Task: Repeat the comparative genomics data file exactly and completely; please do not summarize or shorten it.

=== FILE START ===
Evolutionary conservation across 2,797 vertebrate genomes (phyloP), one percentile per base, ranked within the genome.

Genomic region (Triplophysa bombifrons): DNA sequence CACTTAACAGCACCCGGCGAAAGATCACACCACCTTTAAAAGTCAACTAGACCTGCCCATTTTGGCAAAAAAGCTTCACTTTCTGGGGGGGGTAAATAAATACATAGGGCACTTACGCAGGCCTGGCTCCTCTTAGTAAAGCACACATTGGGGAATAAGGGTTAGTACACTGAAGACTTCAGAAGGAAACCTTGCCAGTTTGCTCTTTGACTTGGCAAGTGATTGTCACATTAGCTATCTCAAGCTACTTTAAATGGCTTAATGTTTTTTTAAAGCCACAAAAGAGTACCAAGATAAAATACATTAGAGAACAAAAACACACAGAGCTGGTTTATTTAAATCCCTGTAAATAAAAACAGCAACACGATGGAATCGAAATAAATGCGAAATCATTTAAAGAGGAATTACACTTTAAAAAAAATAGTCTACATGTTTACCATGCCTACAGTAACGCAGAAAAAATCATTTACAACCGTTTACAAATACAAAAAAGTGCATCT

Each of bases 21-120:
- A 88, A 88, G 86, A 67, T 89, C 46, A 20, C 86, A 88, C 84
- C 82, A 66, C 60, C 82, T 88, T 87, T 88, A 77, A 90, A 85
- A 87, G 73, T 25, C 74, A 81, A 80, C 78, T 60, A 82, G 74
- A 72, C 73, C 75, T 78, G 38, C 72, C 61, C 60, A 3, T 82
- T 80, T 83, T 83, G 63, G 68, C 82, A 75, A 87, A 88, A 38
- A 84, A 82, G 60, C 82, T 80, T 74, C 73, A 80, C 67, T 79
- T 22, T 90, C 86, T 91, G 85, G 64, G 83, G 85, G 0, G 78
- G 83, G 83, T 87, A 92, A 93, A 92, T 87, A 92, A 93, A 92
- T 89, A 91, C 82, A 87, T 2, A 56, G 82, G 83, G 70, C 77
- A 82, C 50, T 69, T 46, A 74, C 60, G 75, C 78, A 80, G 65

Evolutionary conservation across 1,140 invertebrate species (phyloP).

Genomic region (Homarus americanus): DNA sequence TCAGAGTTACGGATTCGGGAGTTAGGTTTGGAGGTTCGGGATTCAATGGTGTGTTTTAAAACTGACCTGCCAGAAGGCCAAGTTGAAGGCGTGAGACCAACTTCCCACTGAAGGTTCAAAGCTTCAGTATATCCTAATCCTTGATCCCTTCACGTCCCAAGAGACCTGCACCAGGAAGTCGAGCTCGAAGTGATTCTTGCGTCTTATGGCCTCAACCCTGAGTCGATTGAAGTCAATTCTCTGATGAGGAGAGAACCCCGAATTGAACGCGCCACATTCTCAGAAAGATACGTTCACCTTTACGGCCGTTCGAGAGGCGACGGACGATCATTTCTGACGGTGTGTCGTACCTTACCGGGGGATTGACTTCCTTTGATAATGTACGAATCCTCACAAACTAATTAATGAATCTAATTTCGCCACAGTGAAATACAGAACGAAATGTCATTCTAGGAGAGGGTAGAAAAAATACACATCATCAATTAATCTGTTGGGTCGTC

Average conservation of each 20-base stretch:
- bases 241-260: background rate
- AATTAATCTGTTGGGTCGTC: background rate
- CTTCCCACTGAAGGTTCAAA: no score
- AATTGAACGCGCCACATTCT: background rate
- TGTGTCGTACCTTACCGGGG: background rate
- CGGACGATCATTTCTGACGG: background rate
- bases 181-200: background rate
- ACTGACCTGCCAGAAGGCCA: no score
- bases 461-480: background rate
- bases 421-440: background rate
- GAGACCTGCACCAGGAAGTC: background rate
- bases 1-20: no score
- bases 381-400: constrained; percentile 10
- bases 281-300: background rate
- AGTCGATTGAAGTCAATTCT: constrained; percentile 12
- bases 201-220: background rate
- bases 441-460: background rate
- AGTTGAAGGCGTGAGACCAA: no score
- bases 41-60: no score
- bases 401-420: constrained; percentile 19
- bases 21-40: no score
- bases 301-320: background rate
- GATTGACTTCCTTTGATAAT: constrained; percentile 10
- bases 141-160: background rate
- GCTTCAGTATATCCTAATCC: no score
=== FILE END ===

Evolutionary conservation across 2,797 vertebrate genomes (phyloP), one percentile per base, ranked within the genome.

Genomic region (Triplophysa bombifrons): DNA sequence CACTTAACAGCACCCGGCGAAAGATCACACCACCTTTAAAAGTCAACTAGACCTGCCCATTTTGGCAAAAAAGCTTCACTTTCTGGGGGGGGTAAATAAATACATAGGGCACTTACGCAGGCCTGGCTCCTCTTAGTAAAGCACACATTGGGGAATAAGGGTTAGTACACTGAAGACTTCAGAAGGAAACCTTGCCAGTTTGCTCTTTGACTTGGCAAGTGATTGTCACATTAGCTATCTCAAGCTACTTTAAATGGCTTAATGTTTTTTTAAAGCCACAAAAGAGTACCAAGATAAAATACATTAGAGAACAAAAACACACAGAGCTGGTTTATTTAAATCCCTGTAAATAAAAACAGCAACACGATGGAATCGAAATAAATGCGAAATCATTTAAAGAGGAATTACACTTTAAAAAAAATAGTCTACATGTTTACCATGCCTACAGTAACGCAGAAAAAATCATTTACAACCGTTTACAAATACAAAAAAGTGCATCT

Each of bases 21-120:
- A 88, A 88, G 86, A 67, T 89, C 46, A 20, C 86, A 88, C 84
- C 82, A 66, C 60, C 82, T 88, T 87, T 88, A 77, A 90, A 85
- A 87, G 73, T 25, C 74, A 81, A 80, C 78, T 60, A 82, G 74
- A 72, C 73, C 75, T 78, G 38, C 72, C 61, C 60, A 3, T 82
- T 80, T 83, T 83, G 63, G 68, C 82, A 75, A 87, A 88, A 38
- A 84, A 82, G 60, C 82, T 80, T 74, C 73, A 80, C 67, T 79
- T 22, T 90, C 86, T 91, G 85, G 64, G 83, G 85, G 0, G 78
- G 83, G 83, T 87, A 92, A 93, A 92, T 87, A 92, A 93, A 92
- T 89, A 91, C 82, A 87, T 2, A 56, G 82, G 83, G 70, C 77
- A 82, C 50, T 69, T 46, A 74, C 60, G 75, C 78, A 80, G 65

Evolutionary conservation across 1,140 invertebrate species (phyloP).

Genomic region (Homarus americanus): DNA sequence TCAGAGTTACGGATTCGGGAGTTAGGTTTGGAGGTTCGGGATTCAATGGTGTGTTTTAAAACTGACCTGCCAGAAGGCCAAGTTGAAGGCGTGAGACCAACTTCCCACTGAAGGTTCAAAGCTTCAGTATATCCTAATCCTTGATCCCTTCACGTCCCAAGAGACCTGCACCAGGAAGTCGAGCTCGAAGTGATTCTTGCGTCTTATGGCCTCAACCCTGAGTCGATTGAAGTCAATTCTCTGATGAGGAGAGAACCCCGAATTGAACGCGCCACATTCTCAGAAAGATACGTTCACCTTTACGGCCGTTCGAGAGGCGACGGACGATCATTTCTGACGGTGTGTCGTACCTTACCGGGGGATTGACTTCCTTTGATAATGTACGAATCCTCACAAACTAATTAATGAATCTAATTTCGCCACAGTGAAATACAGAACGAAATGTCATTCTAGGAGAGGGTAGAAAAAATACACATCATCAATTAATCTGTTGGGTCGTC

Average conservation of each 20-base stretch:
- bases 241-260: background rate
- AATTAATCTGTTGGGTCGTC: background rate
- CTTCCCACTGAAGGTTCAAA: no score
- AATTGAACGCGCCACATTCT: background rate
- TGTGTCGTACCTTACCGGGG: background rate
- CGGACGATCATTTCTGACGG: background rate
- bases 181-200: background rate
- ACTGACCTGCCAGAAGGCCA: no score
- bases 461-480: background rate
- bases 421-440: background rate
- GAGACCTGCACCAGGAAGTC: background rate
- bases 1-20: no score
- bases 381-400: constrained; percentile 10
- bases 281-300: background rate
- AGTCGATTGAAGTCAATTCT: constrained; percentile 12
- bases 201-220: background rate
- bases 441-460: background rate
- AGTTGAAGGCGTGAGACCAA: no score
- bases 41-60: no score
- bases 401-420: constrained; percentile 19
- bases 21-40: no score
- bases 301-320: background rate
- GATTGACTTCCTTTGATAAT: constrained; percentile 10
- bases 141-160: background rate
- GCTTCAGTATATCCTAATCC: no score